Uncle Hyena (unclehyena) wrote,
Uncle Hyena

An Anniversary, and Epiphanies

Once upon a time, in February of 1976 (I'm not sure of the date, I just know it was a Wednesday), there was a bright, sunny, unseasonably warm Wednesday. At about 10:30 AM on that day, I spent a few minutes staring at my dormitory from a few hundred yards away, and I came as close as I have ever been to committing suicide; I was one decision and five minutes away from being dead. I decided, instead, to become a writer, and for most of the ensuing 33 years I have been describing myself as a failed (so far) writer. Lately, I have found myself embarrassed by that construction; it is long past time to either lose the adjective, or the parenthetical.

February is always hard on me; it is, historically, the time of year when my chronic depression takes the biggest bites out of me. This year, I arrived at this cursed month in deep depression, with no end in sight, and the likelihood of worse to come. This week's weather has reminded me of that rather critical interlude, lo these many years ago, and that has led to two very different epiphanies.

First, I did not start playing the writing game because I had any passion to write, or found any joy in it. I took up the pen because it seemed a reasonable short term alternative to killing myself. In spite of the fundamental absurdity of being a wannabe writer as I roll up on my 53rd birthday, that choice remains valid. Writing, for me, was never meant to be particularly joyful or worthwhile; I came to it as a Least Evil, and I am foolish to expect more.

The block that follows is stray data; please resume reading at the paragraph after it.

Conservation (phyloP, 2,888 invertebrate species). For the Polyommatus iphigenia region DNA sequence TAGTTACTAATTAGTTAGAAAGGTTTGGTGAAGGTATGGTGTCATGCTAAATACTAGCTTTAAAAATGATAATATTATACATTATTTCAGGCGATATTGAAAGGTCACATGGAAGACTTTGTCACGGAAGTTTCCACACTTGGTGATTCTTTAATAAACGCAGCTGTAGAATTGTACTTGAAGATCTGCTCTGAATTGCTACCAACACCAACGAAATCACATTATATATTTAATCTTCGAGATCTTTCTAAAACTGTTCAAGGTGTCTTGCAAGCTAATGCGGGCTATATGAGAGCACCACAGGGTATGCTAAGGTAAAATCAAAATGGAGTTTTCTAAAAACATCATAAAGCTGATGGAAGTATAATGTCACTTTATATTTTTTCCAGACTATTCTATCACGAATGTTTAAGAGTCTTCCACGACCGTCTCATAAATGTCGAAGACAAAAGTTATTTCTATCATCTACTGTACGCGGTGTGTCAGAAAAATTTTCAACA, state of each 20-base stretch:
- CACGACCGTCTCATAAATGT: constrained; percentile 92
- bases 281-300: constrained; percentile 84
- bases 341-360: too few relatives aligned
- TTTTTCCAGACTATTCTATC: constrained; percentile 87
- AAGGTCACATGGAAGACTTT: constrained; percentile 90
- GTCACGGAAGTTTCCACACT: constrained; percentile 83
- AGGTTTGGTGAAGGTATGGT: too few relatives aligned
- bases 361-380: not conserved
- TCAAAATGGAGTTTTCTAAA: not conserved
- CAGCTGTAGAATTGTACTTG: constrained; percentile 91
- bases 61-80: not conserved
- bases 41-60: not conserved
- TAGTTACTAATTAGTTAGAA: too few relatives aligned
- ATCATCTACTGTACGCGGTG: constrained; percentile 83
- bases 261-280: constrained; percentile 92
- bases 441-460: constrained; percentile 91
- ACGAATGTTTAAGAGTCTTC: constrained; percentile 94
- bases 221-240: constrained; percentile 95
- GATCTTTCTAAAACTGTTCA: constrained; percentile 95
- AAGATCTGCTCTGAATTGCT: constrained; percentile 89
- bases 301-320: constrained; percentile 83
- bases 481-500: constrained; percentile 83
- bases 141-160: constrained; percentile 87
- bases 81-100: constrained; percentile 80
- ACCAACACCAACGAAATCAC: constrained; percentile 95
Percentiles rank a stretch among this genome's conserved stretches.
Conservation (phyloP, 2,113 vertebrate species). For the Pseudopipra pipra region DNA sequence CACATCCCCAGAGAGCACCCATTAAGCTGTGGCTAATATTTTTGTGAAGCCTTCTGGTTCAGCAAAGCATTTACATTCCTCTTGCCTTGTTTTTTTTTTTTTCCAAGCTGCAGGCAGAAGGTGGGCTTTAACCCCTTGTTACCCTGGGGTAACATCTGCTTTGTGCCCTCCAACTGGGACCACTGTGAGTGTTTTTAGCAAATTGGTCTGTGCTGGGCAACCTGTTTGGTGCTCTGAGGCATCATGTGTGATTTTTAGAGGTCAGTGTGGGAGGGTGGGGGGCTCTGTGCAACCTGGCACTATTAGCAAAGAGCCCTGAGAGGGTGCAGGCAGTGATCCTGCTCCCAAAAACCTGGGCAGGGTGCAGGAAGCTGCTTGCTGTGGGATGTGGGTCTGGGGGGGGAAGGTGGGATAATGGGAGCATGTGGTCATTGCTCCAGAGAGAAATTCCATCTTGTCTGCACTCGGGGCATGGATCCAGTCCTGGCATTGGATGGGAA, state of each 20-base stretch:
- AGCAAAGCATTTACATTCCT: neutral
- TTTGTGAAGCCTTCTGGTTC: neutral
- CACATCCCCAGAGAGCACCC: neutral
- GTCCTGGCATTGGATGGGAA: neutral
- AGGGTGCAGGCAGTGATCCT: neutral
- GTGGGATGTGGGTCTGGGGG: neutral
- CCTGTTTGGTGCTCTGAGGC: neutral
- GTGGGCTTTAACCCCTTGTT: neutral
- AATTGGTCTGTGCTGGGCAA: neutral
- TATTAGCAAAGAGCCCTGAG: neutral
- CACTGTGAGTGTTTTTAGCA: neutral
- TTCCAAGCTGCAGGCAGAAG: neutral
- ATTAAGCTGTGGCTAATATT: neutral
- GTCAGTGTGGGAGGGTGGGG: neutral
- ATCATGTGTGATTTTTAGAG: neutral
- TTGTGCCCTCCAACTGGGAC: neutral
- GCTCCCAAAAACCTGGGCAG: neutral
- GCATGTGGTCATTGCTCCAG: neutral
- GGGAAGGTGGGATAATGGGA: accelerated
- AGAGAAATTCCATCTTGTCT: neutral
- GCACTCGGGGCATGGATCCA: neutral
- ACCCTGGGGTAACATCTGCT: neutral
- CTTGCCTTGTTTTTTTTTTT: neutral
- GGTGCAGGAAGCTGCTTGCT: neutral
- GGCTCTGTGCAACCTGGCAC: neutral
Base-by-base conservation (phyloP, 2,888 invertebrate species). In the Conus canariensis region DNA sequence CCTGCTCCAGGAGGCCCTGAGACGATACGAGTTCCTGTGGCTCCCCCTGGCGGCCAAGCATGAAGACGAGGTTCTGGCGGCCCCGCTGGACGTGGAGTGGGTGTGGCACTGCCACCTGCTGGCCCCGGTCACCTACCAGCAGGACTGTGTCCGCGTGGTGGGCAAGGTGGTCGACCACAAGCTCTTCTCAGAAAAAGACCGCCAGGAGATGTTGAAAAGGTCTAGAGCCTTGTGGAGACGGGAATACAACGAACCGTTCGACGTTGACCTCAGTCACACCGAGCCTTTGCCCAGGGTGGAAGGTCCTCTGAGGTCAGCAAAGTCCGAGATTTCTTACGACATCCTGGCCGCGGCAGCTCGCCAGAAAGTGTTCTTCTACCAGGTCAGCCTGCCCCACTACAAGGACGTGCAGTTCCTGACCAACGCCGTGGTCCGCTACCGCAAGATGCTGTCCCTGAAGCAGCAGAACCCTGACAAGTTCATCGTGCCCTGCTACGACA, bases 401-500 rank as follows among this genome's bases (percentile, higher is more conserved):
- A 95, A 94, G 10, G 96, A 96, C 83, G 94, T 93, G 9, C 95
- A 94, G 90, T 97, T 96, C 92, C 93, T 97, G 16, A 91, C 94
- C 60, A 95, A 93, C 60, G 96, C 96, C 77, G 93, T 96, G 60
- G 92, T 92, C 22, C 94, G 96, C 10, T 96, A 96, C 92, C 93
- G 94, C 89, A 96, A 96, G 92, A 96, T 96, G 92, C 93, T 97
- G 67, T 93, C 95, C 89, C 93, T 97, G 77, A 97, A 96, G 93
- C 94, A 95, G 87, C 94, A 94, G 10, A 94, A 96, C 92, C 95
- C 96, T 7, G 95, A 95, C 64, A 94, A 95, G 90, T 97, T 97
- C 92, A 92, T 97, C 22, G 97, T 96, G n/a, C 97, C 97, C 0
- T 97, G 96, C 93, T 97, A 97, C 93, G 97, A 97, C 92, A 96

Second, I have realized with some amusement that suicide simply is not, at this point in my life, an option. I was aware, back in 1976, that my death would hurt my parents, but that was simply not a relevant factor. They loved their concept of me (which was quite a bit different than who I really was), and I loved them, but not enough to put up with the day to day pain of existence. Today, though... I have never been very good at being happy; I'm not really cut out for it. Dementia is another story, though; she is a fundamentally happy person, various social and moral deficiencies notwithstanding. I love her, and for some bizarre reason my continued existence brings her joy. I do not understand it, but there it is: I am not morally or emotionally capable of causing her the unhappiness that my death would bring. It is amazing to me that her happiness pays the freight, with dividends, on my continued existence, and yet it is unquestionably true.

Uncle Hyena
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